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Notebook

January 20, 1992

Rejection Rate Rises at NIH Bromley Bids Farewell to Sununu Good Swaps Science Advisory Post Kassirer Won't Play the Name Game Stick to Politics and Religion Congress thinks that NIH's peer reviewers, who in 1990 rejected only 5 percent of the proposals they judged as members of NIH study sections, are too easy on scientists, and last year they asked NIH to do something about it. So last fall, as part of a broader series of changes in the peer review system, NIH created a new category-

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Notebook

January 6, 1992

Mikulski Supports Change at NIH Nuclear Engineering Program Gets Boost Industry Expects to Spend Less on R & D Finding Room for Innovative Research Speaking in an NIH auditorium as both a legislator concerned about science and an incumbent seeking reelection, Sen. Barbara Mikulski (D-Md.) told a crowd of more than 500 scientists that federal laws must be changed to meet the needs of the agency's 10,000 intramural scientists and support staff. Mikulski promised her audience, many of wh

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Notebook

November 25, 1991

Choice Cuts Raub Leaves NIH for OSTP Shopping Around For Space Grants Changes Ahead For University Coalition National Public Radio Talks Science Federal investigators looking at how certain agencies use their special authority to offer higher salaries for hard-to-fill technical slots have discovered that many scientists and engineers are actually taking pay cuts to join the government. Some 35 percent of the people hired during 1987-88 under these rules agreed to pay cuts, some exceedi

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Notebook

October 28, 1991

NSF Gets Lots More For Education Isn't That Good Enough President Upgrades NSF Fellowship More Help For SSC Accelerations What No Bubble Gum? In hammering out this year's budget, science education has emerged as a favored child of federal legislators. The 1992 NSF budget, which was approved earlier this month, now contains a 44 percent increase over last year's allotment, to $465 million, for education and human resources, after legislators added $75 million to President Bush's request

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Notebook

September 30, 1991

(p.4) More Cracked Than Shattered Underfunded States Get DOE Boost Supercollider Lab Looks Outward NIH Makes First Shannon Awards Down For The Count More Cracked Than Shattered Are women being repressed in their scientific pursuits? The presence last month of a standing-room-only audience of more than 400 women (and perhaps a half-dozen men) in an NIH auditorium testified to the pertinence of the question at a Women's Equality Day program on the issue of "Shattering the Glass Ceiling."

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Notebook

September 2, 1991

SLAC Management? Willenbrock Bids NSF Adieu? Then Try, Try Again NRC Report Criticized Massey Fills Two Posts? Nobelist Burton Richter, director of the Stanford Linear Accelerator Center, is angry over allegations by a former employee who claimed he was ordered to inflate estimates of damages caused by the 1989 Loma Prieta earthquake so that Richter's lab could receive more money from the Department of Energy. The charges were raised earlier this year, as part of a personnel grievance, by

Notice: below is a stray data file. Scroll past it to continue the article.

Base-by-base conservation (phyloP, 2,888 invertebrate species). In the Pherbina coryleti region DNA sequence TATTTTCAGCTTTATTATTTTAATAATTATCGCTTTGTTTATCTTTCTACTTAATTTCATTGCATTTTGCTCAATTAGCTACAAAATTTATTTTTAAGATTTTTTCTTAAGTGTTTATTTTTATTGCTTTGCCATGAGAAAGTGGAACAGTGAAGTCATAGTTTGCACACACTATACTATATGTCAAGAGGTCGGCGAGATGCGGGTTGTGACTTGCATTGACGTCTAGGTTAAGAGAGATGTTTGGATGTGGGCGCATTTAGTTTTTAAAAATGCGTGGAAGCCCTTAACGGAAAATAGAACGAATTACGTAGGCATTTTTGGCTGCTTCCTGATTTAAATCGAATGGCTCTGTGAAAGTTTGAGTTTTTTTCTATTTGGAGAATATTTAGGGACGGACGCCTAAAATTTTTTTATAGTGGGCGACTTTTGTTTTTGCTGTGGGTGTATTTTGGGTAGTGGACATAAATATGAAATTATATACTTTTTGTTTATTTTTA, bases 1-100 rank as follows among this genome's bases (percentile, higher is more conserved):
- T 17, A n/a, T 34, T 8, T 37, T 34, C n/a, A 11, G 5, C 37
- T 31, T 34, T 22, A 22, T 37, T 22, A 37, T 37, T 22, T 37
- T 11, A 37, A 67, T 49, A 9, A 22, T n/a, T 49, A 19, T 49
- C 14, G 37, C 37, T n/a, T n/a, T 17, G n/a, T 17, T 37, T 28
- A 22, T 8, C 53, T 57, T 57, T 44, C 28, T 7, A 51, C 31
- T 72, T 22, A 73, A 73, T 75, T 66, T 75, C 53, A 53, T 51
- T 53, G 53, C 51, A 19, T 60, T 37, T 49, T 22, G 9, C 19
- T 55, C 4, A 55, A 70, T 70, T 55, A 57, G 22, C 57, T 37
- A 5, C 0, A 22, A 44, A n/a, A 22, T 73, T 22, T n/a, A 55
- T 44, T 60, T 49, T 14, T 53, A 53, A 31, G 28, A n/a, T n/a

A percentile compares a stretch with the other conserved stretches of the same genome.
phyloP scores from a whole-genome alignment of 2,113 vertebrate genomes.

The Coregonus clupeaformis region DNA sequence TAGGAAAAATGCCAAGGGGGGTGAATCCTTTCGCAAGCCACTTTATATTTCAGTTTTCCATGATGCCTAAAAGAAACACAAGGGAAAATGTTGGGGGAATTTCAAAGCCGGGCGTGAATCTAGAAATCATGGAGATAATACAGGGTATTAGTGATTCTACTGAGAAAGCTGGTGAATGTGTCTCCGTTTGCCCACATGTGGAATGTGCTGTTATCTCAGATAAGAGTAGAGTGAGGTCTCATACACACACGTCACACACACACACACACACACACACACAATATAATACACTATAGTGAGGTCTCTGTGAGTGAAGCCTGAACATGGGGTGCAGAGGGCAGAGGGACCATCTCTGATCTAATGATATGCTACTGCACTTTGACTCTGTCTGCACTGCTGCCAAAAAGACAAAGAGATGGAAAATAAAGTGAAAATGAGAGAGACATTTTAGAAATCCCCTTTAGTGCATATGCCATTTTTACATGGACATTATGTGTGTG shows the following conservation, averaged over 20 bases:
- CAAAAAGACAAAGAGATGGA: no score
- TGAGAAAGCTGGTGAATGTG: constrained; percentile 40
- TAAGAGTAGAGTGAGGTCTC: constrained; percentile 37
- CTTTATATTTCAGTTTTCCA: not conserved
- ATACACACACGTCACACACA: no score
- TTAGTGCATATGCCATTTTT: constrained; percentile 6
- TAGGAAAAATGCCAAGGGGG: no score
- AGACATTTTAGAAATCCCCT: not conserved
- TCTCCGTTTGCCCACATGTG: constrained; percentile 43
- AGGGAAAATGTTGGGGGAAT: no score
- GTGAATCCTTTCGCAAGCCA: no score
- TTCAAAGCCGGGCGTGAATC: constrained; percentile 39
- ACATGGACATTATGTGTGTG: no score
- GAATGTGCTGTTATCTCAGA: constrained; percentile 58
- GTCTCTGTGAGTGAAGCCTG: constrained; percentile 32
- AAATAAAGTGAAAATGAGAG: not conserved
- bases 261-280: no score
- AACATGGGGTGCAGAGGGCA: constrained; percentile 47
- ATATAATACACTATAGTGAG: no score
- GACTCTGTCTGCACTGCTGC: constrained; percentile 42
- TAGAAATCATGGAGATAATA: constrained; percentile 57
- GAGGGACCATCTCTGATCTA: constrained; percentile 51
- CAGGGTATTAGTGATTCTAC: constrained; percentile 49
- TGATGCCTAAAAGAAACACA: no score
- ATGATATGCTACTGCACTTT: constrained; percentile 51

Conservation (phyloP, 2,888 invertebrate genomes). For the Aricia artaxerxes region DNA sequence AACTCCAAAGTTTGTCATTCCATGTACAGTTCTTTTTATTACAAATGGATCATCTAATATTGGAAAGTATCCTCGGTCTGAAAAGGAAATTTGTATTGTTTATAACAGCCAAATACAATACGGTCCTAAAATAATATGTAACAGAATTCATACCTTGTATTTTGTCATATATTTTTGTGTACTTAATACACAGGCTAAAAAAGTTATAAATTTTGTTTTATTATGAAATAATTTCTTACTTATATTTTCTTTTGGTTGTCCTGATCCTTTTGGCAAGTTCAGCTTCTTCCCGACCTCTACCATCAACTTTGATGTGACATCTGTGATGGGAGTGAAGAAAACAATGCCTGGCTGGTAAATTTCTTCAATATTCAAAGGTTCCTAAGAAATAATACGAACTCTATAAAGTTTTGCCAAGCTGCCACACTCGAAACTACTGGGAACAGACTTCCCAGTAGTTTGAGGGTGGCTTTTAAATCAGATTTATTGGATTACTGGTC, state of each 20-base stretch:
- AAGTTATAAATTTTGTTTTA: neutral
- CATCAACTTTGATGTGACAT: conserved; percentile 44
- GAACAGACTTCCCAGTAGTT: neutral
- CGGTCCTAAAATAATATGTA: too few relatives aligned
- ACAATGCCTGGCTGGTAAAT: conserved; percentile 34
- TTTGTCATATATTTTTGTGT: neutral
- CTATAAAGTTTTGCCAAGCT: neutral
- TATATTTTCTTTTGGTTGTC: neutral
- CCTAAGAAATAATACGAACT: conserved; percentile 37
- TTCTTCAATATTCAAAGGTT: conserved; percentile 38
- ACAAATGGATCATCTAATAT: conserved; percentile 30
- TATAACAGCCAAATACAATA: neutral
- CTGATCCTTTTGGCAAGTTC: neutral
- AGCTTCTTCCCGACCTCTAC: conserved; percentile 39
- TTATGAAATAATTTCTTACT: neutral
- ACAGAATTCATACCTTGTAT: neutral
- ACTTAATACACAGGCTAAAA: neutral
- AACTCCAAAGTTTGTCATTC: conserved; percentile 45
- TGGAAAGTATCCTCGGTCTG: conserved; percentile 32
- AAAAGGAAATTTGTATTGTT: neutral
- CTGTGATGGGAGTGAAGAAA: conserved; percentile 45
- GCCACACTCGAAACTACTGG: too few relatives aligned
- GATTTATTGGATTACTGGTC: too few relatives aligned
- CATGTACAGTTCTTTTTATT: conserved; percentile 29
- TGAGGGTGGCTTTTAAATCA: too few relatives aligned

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Notebook

August 19, 1991

UC VS DOE Far East to West FASEB Attracts Two Societies The Infinite Voyage Part, V The Rat Next Door A few months ago, some University of California officials hinted that the UC system's 45-year stint as caretaker of the Energy Department's national labs could come to an end if DOE officials carried out a plan to open the negotiations to other bidders on soon-to-expire contracts for running the labs. The potential crisis passed, however, as DOE announced it would be negotiating exclus

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Notebook

July 22, 1991

Maybe It Should Be General Healy Retirements Not Seen As Hurting NASA Not Now Dear, I Have A Political Headache The High Cost Of Outreach Mixed News on NSF Funding Trends President Bush came to NIH last month to swear in the agency's new director, Bernadine Healy. While the occasion was entirely ceremonial--she took office April 9--Healy used it to make a characteristically bold statement about NIH's mission. Referring to its mandate to improve the nation's health, Healy declared that

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Notebook

July 8, 1991

p.4 Federal Workplace Study Faulted House Science Panel Has Doubts On SSC . . . . . . But Some Remain Bullish On The Project Bridgen Leaves Biotech Trade Group Climate Modelers To Get Own Supercomputer In 1988 the National Institute of Standards and Technology (NIST) began a pilot project, affecting 3,000 scientists and engineers, to try to improve personnel practices. The goal was to remove some of the administrative barriers that prevent many federal agencies from hiring and retainin

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Notebook

June 24, 1991

The Powers Behind The Throne Maybe Yes, Maybe No Comings And Goings At AAU Educational Food For Thought Rep. George Brown (D-Calif.), chairman of the House Science, Space, and Technology Committee, has decided to take another look at the health of federally funded research. And this time he's created a task force of the folks who do most of the work on Capitol Hill--congressional aides. Five years ago, members from the same committee issued a 22-volume report on the topic that sunk quic

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